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FIRST READ: What the Drama Inside Jeb Bush's Campaign Tells Us

First Read is a morning briefing from Meet the Press and the NBC Political Unit on the day's most important political stories and why they matter
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First Read is a morning briefing from Meet the Press and the NBC Political Unit on the day's most important political stories and why they matter.

Jeb’s new campaign manager signals that the last few months haven’t gone well

It’s not extraordinary in presidential politics when a campaign manager gets replaced; it frequently happens, especially during tough times. But what IS extraordinary is bringing in a new manager before the campaign officially begins. And that’s why yesterday’s news that Jeb Bush hired GOP communications strategist Danny Diaz to be his new campaign manager -- after previously tapping David Kochel (who was Mitt Romney’s chief Iowa strategist in 2012) to fill the position -- is a big deal. It’s a tacit acknowledgement that the last few months for Team Jeb haven’t gone well. If the goal of the Jeb pre-campaign was to create enough of a juggernaut to scare off some potential rivals, it didn't work. Only Mitt Romney was forced out. Not Rubio, not Christie, and not Kasich, who remarked last week: “I thought Jeb was just going to suck all the air out of the room, and it just hasn’t happened.” The New York Times has some details about the drama in Jeb World: “[B]eneath the surface, there were rumblings that a change was imminent. Incoming staff member[s] traded whispers about whether Scott Jennings, a former George W. Bush White House official who was present for the meetings, was still in line to be the political director, and whether Mr. Kochel would be left in place… Making matters even more complicated for Mr. Bush, his advisers have been geographically separated: [Sally] Bradshaw lives in Tallahassee, [Mike] Murphy is in Los Angeles and Mr. Kochel and the campaign are based in Miami.”

Jeb’s Euro Trip

So right after hiring a new campaign manager and right before officially launching his presidential bid next week, Jeb Bush embarks on a five-day trip to Germany, Poland, and Estonia. NBC’s Leigh Ann Caldwell previews Bush’s European tour. “In Berlin, Bush will speak at the Economic Council of the Christian Democratic Party's annual conference where he will take the stage before Germany's president Angela Merkel. He'll then head to Estonia and Poland where he will hold meetings with government and business leaders to ‘better understand the concerns and views of our European allies on a range of topics’ that include Russia, terrorism, trade and economic growth, his spokesperson Allie Brandenburger said.” According to excerpts of the 12:20 pm ET speech Bush will deliver in Germany today, he will talk about the global economy and Putin. “Russia must respect the sovereignty of all of its neighbors. And who can doubt that Russia will do what it pleases if its aggression goes unanswered?” Bush is expected to say.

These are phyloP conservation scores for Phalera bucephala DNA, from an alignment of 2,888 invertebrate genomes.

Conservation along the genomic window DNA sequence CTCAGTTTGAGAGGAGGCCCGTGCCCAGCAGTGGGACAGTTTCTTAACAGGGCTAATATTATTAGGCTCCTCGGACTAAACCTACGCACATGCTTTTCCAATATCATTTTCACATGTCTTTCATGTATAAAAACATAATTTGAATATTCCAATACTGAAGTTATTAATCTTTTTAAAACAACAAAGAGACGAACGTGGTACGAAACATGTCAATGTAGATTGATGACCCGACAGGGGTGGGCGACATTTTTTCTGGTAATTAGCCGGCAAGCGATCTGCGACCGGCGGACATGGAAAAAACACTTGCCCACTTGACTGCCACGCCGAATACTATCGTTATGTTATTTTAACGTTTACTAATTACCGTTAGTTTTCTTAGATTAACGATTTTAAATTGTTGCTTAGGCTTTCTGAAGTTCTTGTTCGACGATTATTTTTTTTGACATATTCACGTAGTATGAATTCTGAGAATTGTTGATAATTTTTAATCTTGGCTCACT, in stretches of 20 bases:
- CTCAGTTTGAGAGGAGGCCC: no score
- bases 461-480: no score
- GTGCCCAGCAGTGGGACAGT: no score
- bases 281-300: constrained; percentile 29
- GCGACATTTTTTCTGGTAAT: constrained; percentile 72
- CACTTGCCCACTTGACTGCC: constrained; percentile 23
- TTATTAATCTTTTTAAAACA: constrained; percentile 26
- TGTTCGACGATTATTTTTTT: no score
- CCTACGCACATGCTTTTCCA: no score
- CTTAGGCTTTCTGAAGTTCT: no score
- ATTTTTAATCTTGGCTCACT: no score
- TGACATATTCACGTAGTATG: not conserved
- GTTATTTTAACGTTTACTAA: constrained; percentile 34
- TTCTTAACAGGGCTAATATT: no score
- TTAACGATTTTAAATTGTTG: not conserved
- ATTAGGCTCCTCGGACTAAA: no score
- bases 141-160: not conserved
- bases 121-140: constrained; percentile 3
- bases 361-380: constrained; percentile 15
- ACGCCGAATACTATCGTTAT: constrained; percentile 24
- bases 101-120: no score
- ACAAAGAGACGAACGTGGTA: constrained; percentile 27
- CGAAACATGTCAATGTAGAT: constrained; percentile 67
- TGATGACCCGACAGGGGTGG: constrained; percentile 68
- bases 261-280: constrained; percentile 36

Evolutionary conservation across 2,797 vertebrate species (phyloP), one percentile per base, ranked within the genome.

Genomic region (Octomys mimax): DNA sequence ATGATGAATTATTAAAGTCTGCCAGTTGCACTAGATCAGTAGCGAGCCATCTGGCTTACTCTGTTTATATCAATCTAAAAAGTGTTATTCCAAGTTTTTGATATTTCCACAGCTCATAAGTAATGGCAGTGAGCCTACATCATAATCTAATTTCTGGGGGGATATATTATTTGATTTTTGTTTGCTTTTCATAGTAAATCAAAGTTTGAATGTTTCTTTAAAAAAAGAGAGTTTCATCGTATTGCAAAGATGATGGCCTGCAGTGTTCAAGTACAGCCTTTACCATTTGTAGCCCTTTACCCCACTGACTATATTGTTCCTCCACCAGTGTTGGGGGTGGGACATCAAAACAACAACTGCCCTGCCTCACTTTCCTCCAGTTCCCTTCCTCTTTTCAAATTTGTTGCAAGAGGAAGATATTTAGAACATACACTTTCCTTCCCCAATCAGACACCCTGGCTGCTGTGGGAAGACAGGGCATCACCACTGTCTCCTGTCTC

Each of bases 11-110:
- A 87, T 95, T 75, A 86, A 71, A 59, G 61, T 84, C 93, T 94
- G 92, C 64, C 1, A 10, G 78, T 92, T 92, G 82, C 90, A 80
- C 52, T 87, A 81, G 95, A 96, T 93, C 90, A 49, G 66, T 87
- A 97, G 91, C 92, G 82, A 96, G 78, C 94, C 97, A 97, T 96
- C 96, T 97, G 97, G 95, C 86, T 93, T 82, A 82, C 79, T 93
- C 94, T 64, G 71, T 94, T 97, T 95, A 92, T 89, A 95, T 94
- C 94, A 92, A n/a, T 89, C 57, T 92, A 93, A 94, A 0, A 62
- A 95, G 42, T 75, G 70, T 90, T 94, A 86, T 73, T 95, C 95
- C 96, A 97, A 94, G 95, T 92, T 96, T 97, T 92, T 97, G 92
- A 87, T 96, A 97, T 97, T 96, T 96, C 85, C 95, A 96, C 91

The first rule of going abroad: Do no harm

In his preview of Bush’s Europe trip, MSNBC’s Benjy Sarlin reminds us that past European excursions haven’t gone well for Republican presidential candidates. “Mitt Romney’s world tour in the summer of 2012 turned into a debacle after the then-Republican nominee offended British leaders by questioning preparations for the London Olympics and angered Palestinians by implying that Israel’s economy demonstrated the Jewish state’s cultural superiority over the occupied West Bank and Gaza... The curse has continued into the current election cycle. New Jersey Gov. Chris Christie, who’s also eyeing a bid for the GOP nomination, caused a stir in February after he called for a ‘balance’ between public health and parental choice in vaccinations. Wisconsin Gov. Scott Walker sought to sidestep hot-button topics during a U.K. trip later the same month but created a multi-day distraction when he also took a ‘punt’ on a British journalist’s question on the theory of evolution.” This is one of the reasons why Bush doesn’t have too many public events, especially involving answering reporters’ questions, on this trip. The first rule of going abroad is -- do no harm.